Think of a child whose mother tells her not to touch a hot stove. After the child has heard this warning enough times, she'll internalize it. Next time she sees a hot stove, she can warn herself, and won’t need her mother to remind her.

This is why real connections are so powerful. When you share a strong connection with a person, that individual can profoundly impact the rest of your life, even after that person moves away or passes on.

The insights such relationships transmit live on as memories and thought patterns that can shape your behavior. What’s more, you can use internalization to affect other people's behavior!

Imagine you're a leader planning to retire in a year, and you're afraid your company might fall apart without you. How can you ensure your employees keep everything running smoothly?

You can help your teammates by sharing your values and knowledge with them, so these lessons are internalized over time. Eventually, your team will understand how the company works just as well as you do and adopt your good habits as their own.

You might help employees develop new routines now to continue after you've retired. If you're particular about responding to customer complaints with a personalized message, for example, get your successor to start writing similar letters before you leave.

Child rearing works through the same process of internalization. Sure, your teenaged son won't let you accompany him on a date, but you can teach him how to take precautions with strangers and new partners before that first date even happens.

The Power of the Other Key Idea #8: Use five criteria to assess if you can trust a person in your life.

Why do people invest money in stocks? They expect their investment to pay off over time.

In a similar fashion, we invest time, effort and goodwill into relationships because we expect them to improve our lives.

So how do you know whether you should trust someone? Let's go over some criteria for assessing trust.

First, trust someone only if you're sure that person understands what's important to you.

Imagine you’ve hired a hardworking gardener but he misunderstands your instructions and accidentally poisons your whole garden. If someone doesn't understand what you need, that person can be destructive – even if he had good intentions from the start!

Second, make sure the person has your best interests at heart. Does the person want the best for you?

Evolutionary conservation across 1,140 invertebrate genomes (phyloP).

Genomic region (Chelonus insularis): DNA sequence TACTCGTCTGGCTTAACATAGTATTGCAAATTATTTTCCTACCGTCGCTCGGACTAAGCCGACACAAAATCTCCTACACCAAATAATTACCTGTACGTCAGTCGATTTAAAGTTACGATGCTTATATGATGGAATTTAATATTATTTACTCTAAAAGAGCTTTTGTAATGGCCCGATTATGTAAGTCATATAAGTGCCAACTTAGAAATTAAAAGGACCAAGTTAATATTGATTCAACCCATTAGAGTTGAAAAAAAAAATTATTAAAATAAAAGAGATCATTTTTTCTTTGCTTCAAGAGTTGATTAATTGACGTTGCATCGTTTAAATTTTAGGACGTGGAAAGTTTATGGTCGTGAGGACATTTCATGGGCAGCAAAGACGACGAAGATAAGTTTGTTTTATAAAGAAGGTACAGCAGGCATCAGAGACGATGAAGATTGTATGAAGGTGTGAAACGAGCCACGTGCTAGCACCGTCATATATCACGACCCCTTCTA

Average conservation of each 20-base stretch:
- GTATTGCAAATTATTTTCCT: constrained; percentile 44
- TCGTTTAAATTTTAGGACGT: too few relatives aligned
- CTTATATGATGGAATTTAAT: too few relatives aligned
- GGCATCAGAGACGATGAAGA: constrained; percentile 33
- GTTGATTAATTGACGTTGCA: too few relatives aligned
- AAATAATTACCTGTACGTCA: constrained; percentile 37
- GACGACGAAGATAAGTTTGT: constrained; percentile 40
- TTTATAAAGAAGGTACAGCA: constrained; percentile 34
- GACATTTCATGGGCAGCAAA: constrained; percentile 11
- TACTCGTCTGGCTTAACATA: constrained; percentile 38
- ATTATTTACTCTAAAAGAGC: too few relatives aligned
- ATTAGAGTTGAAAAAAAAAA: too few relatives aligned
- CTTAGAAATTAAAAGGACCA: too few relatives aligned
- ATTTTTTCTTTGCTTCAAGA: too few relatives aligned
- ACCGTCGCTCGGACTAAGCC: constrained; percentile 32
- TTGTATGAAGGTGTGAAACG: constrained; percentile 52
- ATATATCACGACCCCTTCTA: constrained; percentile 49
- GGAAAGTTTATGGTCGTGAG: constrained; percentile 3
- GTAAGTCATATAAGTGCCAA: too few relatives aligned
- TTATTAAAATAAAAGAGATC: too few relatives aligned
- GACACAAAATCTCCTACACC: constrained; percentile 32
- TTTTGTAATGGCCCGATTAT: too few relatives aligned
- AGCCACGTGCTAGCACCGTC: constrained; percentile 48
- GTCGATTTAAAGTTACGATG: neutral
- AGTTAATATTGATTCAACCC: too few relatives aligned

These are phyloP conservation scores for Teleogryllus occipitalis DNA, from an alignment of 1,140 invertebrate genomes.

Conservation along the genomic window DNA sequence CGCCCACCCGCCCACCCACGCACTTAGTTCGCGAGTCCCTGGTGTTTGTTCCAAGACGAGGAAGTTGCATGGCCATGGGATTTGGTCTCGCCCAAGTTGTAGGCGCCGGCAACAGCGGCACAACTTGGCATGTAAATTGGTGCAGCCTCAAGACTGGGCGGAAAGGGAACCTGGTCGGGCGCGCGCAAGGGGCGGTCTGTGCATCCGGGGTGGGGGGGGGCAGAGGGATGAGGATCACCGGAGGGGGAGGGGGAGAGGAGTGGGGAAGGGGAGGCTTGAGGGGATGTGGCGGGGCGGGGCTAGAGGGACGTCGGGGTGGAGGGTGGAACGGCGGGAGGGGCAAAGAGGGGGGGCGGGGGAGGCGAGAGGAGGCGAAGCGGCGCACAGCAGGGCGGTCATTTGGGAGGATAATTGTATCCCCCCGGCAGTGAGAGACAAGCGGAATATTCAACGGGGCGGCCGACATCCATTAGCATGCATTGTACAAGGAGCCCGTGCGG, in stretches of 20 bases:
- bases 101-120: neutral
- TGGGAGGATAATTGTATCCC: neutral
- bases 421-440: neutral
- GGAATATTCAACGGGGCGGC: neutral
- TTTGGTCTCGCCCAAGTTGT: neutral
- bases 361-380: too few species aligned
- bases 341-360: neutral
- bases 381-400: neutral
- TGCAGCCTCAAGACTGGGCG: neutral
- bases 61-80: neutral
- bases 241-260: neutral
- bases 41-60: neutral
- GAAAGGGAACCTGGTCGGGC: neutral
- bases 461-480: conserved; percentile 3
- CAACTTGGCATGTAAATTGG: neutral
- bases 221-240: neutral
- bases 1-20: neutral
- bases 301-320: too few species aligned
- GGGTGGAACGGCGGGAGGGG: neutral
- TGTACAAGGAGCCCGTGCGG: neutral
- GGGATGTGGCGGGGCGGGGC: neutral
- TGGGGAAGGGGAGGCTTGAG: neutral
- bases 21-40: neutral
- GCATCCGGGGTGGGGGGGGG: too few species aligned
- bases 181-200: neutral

Third, ask yourself if the person is reliable before you turn to him for help. You wouldn't trust an alcoholic to help you get sober, for instance. If the person hasn’t been able to overcome his addiction, he’s unlikely to offer positive guidance on helping you overcome your problems.

Fourth, assess the person's character. Character isn't just about honesty or integrity, but also about specific character traits. Certain traits can be helpful or harmful depending on the situation. You shouldn't trust a pessimist to help you realize a daring idea, for example.

And fifth, consider the past experiences you've shared with the person. Past experiences tell you in which kind of situations you can trust the person.

Let’s say you depended on a friend to pick you up at the airport, but he forgot. If he made the same mistake again at a later date, you probably shouldn't trust him a third time.

Trust is important yet complex, and is one of the key elements of any strong connection – don't take it lightly.

In Review: The Power of the Other Book Summary

The key message in this book:

Your health and happiness depend largely on the relationships in your life. So do your best to avoid non-connections, bad connections and fake connections. Strive to make real connections that nurture you, help you overcome challenges and improve as a person. Choose wisely when placing your trust in people. Relationships can change your thoughts and behavior, so forge them only with people who are right for you.

Actionable advice:

Be specific about what you want from a partner.

The next time you're feeling dissatisfied in a relationship, be specific when telling your partner what you want. Don't say you want to “connect more.” Say that you'd like to spend more time together by going on afternoon walks or dinner dates. You can't plan to “connect,” but you can plan a date! Concrete goals are easier to meet.

Suggested further reading: Find more great ideas like those contained in this summary in this article we wrote on Vulnerability